Instructor Notes: Python Essentials for GIS Learners Day 1 (Unix Shell)

This lesson is an introduction to using the Unix shell and the Bash scripting language to create and navigate through files and directories (folders). It is an alternative to “clicking” and provides some significant advantages in documenting processes, automating tasks, and enabling reproducible workflows.

The second part of the lesson runs a script called that draws a simple map using the Turtle graphics package. Finally, learners are introduced to Jupyter Lab and using Jupyter notebooks to write and compile code.

The lesson material on Unix Shell is based upon the Software Carpentries lesson on The Unix Shell, the Introduction to the Command Line for Genomics lesson from Data Carpentries, and an Intro to the Shell workshop from

The script and oregonmap.csv and californiamap.csv files are from user acleland on GitHub: distributed and reused under the MIT License.

Learning goals

The learning goals for this lesson are:

  • computers can be used to record and automate iterative tasks

  • scripts are a tool for reproducibility

  • code is reusable and will consistently produce the same result from the same data file

  • code can be used with different data files

  • JupyterLab and Jupyter notebooks are important tools for writing and sharing code

Setup requirements

Participants using Windows OS will need to install Git for Windows following the instructions here before Day 1 begins.

The default shell in some versions of macOS is Bash, and Bash is available in all versions, so no need to install anything. You access Bash from the Terminal. The easiest way to find it is by using the magnifying glass symbol at the top right corner of your page and search “Terminal”. You should open it up and it’s a good idea to right click the icon at the bottom of your screen and choose Options > Keep in Dock.

Data and script for Day 1

Files for the Unix Shell lesson are contained in the pre_workshop_files/ directory that participants should download and save this folder on their Desktop keeping the name pre_workshop_files/.


The shell is a program that enables us to send commands to the computer and receive output. It is also referred to as the terminal or command line.

Humans and computers commonly interact in many different ways, such as through a keyboard and mouse, touch screen interfaces, or using speech recognition systems. The most widely used way to interact with personal computers is called a graphical user interface (GUI). With a GUI, we give instructions by clicking a mouse and using menu-driven interactions.

While the visual aid of a GUI makes it intuitive to learn, this way of delivering instructions to a computer scales very poorly. Imagine the following task: copying image files one at a time from one location to another. Using a GUI, you would not only be clicking at your desk for several hours, but you could potentially also commit an error in the process of completing this repetitive task. This is where we take advantage of the Unix shell. The Unix shell is both a command-line interface (CLI) and a scripting language, allowing such repetitive tasks to be done automatically and fast. With the proper commands, the shell can repeat tasks with or without some modification as many times as we want. Using the shell, the task in the example can be accomplished in seconds.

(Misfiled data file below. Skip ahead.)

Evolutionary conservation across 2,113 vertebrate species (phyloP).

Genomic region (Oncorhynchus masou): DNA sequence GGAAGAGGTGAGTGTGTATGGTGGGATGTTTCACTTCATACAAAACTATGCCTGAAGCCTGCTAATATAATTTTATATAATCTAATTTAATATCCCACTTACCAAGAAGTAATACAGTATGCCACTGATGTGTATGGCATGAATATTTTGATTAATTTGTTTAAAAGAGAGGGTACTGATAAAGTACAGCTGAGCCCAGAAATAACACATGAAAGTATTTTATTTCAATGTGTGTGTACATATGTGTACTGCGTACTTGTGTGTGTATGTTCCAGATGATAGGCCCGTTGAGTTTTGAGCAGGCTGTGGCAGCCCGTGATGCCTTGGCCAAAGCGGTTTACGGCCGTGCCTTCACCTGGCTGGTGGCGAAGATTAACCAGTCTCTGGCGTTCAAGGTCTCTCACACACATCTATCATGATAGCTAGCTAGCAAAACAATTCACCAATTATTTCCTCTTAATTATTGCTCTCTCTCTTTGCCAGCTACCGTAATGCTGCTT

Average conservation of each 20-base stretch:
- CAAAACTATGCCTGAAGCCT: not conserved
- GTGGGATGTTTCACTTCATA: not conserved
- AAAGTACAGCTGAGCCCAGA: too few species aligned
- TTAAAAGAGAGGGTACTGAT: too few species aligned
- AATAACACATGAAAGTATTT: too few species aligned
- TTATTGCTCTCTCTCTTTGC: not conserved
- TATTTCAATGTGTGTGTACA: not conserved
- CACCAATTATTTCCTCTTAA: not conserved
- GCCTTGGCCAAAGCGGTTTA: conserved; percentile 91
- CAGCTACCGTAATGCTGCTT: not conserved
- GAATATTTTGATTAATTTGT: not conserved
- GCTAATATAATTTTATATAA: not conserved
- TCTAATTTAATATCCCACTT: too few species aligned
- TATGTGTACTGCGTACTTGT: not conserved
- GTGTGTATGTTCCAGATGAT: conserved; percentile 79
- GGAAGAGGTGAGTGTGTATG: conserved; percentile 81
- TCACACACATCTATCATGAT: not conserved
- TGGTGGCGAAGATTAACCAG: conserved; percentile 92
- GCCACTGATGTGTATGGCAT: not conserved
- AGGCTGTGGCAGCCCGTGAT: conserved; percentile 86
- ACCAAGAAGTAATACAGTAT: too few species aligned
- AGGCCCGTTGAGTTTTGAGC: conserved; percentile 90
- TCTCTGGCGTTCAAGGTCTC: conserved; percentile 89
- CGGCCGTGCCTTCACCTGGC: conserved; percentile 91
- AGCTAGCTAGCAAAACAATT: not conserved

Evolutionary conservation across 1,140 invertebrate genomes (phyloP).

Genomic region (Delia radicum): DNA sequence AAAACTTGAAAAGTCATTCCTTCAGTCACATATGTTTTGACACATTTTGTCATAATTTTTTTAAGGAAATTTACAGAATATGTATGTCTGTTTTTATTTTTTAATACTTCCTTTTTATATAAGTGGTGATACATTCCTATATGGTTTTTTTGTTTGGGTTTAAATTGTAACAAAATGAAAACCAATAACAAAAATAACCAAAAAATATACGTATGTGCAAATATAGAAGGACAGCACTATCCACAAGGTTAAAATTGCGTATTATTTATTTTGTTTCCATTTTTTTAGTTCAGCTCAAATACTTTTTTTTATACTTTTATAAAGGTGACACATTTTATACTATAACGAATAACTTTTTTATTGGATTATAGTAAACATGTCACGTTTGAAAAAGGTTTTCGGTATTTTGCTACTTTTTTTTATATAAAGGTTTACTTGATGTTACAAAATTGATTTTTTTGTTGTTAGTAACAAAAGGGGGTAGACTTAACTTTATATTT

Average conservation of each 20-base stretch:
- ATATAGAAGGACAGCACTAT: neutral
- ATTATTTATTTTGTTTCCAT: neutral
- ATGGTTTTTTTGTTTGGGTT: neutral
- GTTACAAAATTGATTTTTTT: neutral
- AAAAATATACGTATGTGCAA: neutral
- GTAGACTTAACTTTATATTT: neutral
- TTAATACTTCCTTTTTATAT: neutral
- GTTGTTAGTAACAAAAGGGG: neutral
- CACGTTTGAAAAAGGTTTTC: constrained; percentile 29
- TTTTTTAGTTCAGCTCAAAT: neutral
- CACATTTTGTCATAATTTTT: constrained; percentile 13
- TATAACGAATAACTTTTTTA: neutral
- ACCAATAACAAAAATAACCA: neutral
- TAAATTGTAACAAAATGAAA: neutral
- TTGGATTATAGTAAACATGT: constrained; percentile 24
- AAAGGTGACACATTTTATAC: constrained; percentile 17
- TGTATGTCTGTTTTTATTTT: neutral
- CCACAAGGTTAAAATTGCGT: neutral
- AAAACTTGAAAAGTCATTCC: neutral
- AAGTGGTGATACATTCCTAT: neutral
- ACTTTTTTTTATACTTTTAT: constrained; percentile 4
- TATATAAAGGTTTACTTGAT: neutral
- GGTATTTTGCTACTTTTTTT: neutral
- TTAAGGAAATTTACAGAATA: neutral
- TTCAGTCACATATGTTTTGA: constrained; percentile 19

The most popular Unix shell is Bash (the Bourne Again SHell — so-called because it’s derived from a shell written by Stephen Bourne). Bash is the default shell on most modern implementations of Unix and in most packages that provide Unix-like tools for Windows.

Using the shell will take some effort and some time to learn. While a GUI presents you with choices to select, CLI choices are not automatically presented to you, so you must learn a few commands like new vocabulary in a language you’re studying. However, unlike a spoken language, a small number of “words” (i.e. commands) gets you a long way, and we’ll cover some of those essentials today.

The grammar of a shell allows you to combine existing tools into powerful pipelines and handle large volumes of data automatically. Sequences of commands can be written into a script, improving the reproducibility of workflows. The Bash commands, notations and tools taught in this lesson are:

  • cd - change directory

  • ls - list (files and directories)

  • ls -F - list files and directories with a /

  • mkdir - make directory

  • cat - show file contents

  • .. - move “up one” directory level

  • mv - move

  • pwd - print working directory

  • * - wildcard used to match filenames

  • > - used to save output from a command in a file

  • awk - used for pattern matching and processing

  • nano text editor

The Jupyter commands taught in this lesson are:

  • jupyter lab

Step 1. Create a new directory and folder structure

Run your first Bash commands

  1. Change Directory to Desktop: `$ cd Desktop

  2. List files and directories on Desktop: my_Desktop $ ls

  3. Try a command error: my_Desktop $ ks

Create the new directories

  1. Make a workshop folder called py_workshop_2021/: $ mkdir py_workshop_2021

  2. Change directory to py_workshop_2021: $ cd py_workshop_2021

  3. List contents of py_workshop_2021/: $ ls (it should be empty)

Set up the project folder structure

Let’s set up a folder structure for our project that is generally useful for any project working with data and code. It’s good practice to make separate folders each for raw data, data outputs, scripts and documents in the context of any project you’re working on. For now, let’s create two new directories, data/ and scripts/ inside the py_workshop_2021/ directory.